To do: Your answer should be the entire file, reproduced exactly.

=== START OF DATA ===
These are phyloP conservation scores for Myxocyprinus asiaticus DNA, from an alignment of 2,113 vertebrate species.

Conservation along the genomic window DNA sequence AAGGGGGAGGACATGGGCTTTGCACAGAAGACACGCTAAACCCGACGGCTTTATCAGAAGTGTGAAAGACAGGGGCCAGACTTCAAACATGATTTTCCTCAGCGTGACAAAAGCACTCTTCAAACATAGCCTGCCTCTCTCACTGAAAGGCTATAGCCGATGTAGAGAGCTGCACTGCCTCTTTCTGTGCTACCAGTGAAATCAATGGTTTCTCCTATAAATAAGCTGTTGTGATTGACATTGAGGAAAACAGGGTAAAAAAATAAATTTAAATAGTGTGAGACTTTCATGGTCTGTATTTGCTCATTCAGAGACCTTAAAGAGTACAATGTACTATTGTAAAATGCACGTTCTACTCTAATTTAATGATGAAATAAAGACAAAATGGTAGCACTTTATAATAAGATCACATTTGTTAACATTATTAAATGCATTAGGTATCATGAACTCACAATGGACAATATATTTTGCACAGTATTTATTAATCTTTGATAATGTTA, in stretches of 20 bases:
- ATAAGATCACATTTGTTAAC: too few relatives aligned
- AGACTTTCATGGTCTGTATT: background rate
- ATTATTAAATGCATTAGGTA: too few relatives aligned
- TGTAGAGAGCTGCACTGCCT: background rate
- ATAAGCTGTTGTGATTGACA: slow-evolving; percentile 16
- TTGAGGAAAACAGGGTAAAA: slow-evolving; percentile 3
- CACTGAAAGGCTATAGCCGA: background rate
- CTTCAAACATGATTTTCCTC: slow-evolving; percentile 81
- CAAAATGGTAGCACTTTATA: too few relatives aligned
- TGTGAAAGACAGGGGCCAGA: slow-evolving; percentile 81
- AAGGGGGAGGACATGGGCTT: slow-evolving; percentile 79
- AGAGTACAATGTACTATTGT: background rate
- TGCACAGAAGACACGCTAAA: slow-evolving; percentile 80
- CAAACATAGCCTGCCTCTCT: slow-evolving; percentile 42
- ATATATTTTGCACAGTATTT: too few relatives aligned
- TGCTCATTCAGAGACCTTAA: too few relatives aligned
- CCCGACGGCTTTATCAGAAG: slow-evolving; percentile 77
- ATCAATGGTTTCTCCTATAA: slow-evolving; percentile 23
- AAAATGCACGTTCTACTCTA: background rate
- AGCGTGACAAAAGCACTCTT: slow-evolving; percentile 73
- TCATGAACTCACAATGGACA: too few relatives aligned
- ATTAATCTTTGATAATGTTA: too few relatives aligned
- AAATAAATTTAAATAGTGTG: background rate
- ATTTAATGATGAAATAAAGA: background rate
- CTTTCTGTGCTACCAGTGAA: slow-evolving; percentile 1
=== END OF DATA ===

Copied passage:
These are phyloP conservation scores for Myxocyprinus asiaticus DNA, from an alignment of 2,113 vertebrate species.

Conservation along the genomic window DNA sequence AAGGGGGAGGACATGGGCTTTGCACAGAAGACACGCTAAACCCGACGGCTTTATCAGAAGTGTGAAAGACAGGGGCCAGACTTCAAACATGATTTTCCTCAGCGTGACAAAAGCACTCTTCAAACATAGCCTGCCTCTCTCACTGAAAGGCTATAGCCGATGTAGAGAGCTGCACTGCCTCTTTCTGTGCTACCAGTGAAATCAATGGTTTCTCCTATAAATAAGCTGTTGTGATTGACATTGAGGAAAACAGGGTAAAAAAATAAATTTAAATAGTGTGAGACTTTCATGGTCTGTATTTGCTCATTCAGAGACCTTAAAGAGTACAATGTACTATTGTAAAATGCACGTTCTACTCTAATTTAATGATGAAATAAAGACAAAATGGTAGCACTTTATAATAAGATCACATTTGTTAACATTATTAAATGCATTAGGTATCATGAACTCACAATGGACAATATATTTTGCACAGTATTTATTAATCTTTGATAATGTTA, in stretches of 20 bases:
- ATAAGATCACATTTGTTAAC: too few relatives aligned
- AGACTTTCATGGTCTGTATT: background rate
- ATTATTAAATGCATTAGGTA: too few relatives aligned
- TGTAGAGAGCTGCACTGCCT: background rate
- ATAAGCTGTTGTGATTGACA: slow-evolving; percentile 16
- TTGAGGAAAACAGGGTAAAA: slow-evolving; percentile 3
- CACTGAAAGGCTATAGCCGA: background rate
- CTTCAAACATGATTTTCCTC: slow-evolving; percentile 81
- CAAAATGGTAGCACTTTATA: too few relatives aligned
- TGTGAAAGACAGGGGCCAGA: slow-evolving; percentile 81
- AAGGGGGAGGACATGGGCTT: slow-evolving; percentile 79
- AGAGTACAATGTACTATTGT: background rate
- TGCACAGAAGACACGCTAAA: slow-evolving; percentile 80
- CAAACATAGCCTGCCTCTCT: slow-evolving; percentile 42
- ATATATTTTGCACAGTATTT: too few relatives aligned
- TGCTCATTCAGAGACCTTAA: too few relatives aligned
- CCCGACGGCTTTATCAGAAG: slow-evolving; percentile 77
- ATCAATGGTTTCTCCTATAA: slow-evolving; percentile 23
- AAAATGCACGTTCTACTCTA: background rate
- AGCGTGACAAAAGCACTCTT: slow-evolving; percentile 73
- TCATGAACTCACAATGGACA: too few relatives aligned
- ATTAATCTTTGATAATGTTA: too few relatives aligned
- AAATAAATTTAAATAGTGTG: background rate
- ATTTAATGATGAAATAAAGA: background rate
- CTTTCTGTGCTACCAGTGAA: slow-evolving; percentile 1